Meat is Meat is Meat

September 5, 2018

Last week, Missouri became the first State in the Nation to ban the use of the word “meat” on any product labels that do not come directly from an animal. This in effect bans any plant-based or lab-grown product labels to carry the word “meat” on any of their packaging.

Missouri Senate Bill 627 & 925 states that “[n]o person advertising, offering the sale or selling all or part of a carcass or food plan shall engage in any misleading or deceptive practices, including, but not limited to, any one or more of the following . . . misrepresenting a product as meat that is not derived form harvested production livestock or poultry.” This has been codified in Missouri Revised Statutes § 265.494(7). A violation of the law carry’s with a possible fine up to $1,000 and or imprisonment for one year.

This law will affect vegan, vegetarian, and lab based products that utilize the word “meat.” So as can be expected, this law is now being challenged. Vegan brand Tofurky and food-advocacy group Good Food Institute (GFI) filed suit in the U.S. District Court of the Western District of Missouri. The American Civil Liberties Union of Missouri and the Animal Legal Defense Fund are also supporting the lawsuit.

The complaint alleges that Missouri Revised Statute § 265.494(7) is unconstitutional violating the Free Speech Clause of the First Amendment, the Dormant Commerce Clause and the Due Process Clause. The argue that the law is “a content-based, overbroad, and vague criminal law that prevents the sharing of truthful information and impedes competition by plant-based and clean-meat companies in the marketplace . . . [nor does it] protect the public from potentially misleading information.”

The plaintiffs point to ties between the animal agriculture industry and the Senators who introduced the language, in addition to the fact that the “Missouri Cattlemen’s Association proposed the language of the Statute in its initial form” to argue that the Statute was introduced to “protect the animal agriculture industry from competition form plant-based meat and clean meat producers” and to “commercially [harm] the plant-based meat and clean meat industries.” The supporters of the law argue that this will help consumers by removing any confusion and allows consumers to know whether

Plant-based meats are food that have a similar texture, flavor, and appearance of meats derived from slaughtered animals; whereas, clean meats are made from muscle tissue cultured in-vitro from animal cells, otherwise referred to lab grown meats. Missouri law defines meat as “any edible portion of livestock, poultry, or captive cervid carcass or part thereof.” More specific definitions of the types of meat and poultry are outlined in Missouri Revised Statutes §§265.300, 265.490.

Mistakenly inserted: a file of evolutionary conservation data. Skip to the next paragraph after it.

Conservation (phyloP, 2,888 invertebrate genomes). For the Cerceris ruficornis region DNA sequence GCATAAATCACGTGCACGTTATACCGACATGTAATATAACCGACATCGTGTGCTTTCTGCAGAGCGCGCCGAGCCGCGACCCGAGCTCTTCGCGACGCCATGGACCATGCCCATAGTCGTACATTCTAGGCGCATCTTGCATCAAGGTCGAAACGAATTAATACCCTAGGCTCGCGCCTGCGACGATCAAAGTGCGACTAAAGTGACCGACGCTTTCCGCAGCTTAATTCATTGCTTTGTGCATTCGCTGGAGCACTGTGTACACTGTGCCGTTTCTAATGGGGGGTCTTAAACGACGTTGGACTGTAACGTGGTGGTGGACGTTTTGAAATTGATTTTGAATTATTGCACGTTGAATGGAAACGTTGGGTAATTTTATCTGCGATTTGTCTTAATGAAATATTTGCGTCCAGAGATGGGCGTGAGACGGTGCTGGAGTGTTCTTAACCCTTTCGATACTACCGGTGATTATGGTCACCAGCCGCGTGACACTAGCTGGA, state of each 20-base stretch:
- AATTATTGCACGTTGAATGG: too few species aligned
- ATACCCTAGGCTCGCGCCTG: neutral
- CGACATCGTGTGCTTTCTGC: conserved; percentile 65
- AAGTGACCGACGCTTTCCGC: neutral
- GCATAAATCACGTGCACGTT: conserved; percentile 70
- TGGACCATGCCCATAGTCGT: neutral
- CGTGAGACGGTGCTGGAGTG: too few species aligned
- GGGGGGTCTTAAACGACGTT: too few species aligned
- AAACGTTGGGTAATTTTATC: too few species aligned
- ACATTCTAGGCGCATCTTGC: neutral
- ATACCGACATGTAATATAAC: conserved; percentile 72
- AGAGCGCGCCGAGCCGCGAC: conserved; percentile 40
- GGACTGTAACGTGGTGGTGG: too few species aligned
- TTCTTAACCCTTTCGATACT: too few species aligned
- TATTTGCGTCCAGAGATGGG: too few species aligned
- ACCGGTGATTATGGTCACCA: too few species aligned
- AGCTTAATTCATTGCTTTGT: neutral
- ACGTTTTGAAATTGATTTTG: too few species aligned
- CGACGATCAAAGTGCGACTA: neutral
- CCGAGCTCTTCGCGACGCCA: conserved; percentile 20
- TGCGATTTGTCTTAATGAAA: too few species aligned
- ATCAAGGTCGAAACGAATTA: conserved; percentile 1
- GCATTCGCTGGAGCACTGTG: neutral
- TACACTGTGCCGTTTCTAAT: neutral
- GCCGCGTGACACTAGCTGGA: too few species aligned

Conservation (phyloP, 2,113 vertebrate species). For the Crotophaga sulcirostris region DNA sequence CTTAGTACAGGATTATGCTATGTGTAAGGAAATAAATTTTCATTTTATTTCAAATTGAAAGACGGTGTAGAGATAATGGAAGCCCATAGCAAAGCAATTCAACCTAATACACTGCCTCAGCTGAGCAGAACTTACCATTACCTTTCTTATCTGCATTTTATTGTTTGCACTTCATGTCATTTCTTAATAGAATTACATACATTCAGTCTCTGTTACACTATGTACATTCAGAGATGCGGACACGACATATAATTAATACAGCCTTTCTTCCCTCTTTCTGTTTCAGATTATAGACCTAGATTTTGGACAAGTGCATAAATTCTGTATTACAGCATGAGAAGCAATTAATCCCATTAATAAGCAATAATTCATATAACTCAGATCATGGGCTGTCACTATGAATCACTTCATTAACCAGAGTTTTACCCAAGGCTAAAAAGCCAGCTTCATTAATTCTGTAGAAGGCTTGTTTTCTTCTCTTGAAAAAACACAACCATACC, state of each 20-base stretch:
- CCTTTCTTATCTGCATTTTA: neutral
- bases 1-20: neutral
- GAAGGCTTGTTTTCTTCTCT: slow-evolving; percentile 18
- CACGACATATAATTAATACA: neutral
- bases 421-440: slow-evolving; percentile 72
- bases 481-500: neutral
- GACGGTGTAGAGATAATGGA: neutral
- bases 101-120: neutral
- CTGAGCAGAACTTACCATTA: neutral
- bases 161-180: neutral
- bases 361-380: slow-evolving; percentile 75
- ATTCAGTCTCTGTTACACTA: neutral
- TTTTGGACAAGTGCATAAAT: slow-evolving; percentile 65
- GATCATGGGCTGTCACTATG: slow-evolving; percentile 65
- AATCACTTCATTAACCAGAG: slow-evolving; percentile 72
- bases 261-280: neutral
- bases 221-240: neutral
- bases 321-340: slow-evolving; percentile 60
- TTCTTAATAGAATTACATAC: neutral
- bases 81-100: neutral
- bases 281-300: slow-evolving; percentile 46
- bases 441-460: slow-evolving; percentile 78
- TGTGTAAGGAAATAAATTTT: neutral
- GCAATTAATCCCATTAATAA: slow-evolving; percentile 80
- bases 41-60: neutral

In the complaint, the Plaintiffs argue there is no point for the statute to ban the use of the word “meat.” They argue that the Office of the Missouri Attorney General has not received any complaints from consumers who purchased plant-based meats believing it to be actual slaughtered animal meat.  Adding further, they argue that over the decades plant-based producers have been using terms like meat to describe their meatless products, there have been no consumer-protection based lawsuits in the state of Missouri, or any other state, regarding consumer confusion.

In addition, the plaintiffs argue that their product labeling is not misleading as it clearly indicates their products as either plant-based, meatless, vegetarian, or vegan. Moreover, the plaintiffs argue that meat has been used to describe other edible foods that are not derived from slaughtered animals such as meat of a fruit or a nut supporting their claim that consumers are not confused by “meat.” They also that the U.S. Food and Drug Administration use the term “meat” when referring to part of a nut or fruit.

This lawsuit can have greater implications around the country as it will be a testing ground for whether laws defining meat that ban meatless product companies form using certain terms can stand constitutional rigor.

You can read the complaint here. The defendants have yet to file their answers in response to plaintiffs assertions.

You can follow the Docket: 2:18CV04173

Image Source: REUTERS/Beyond Meat

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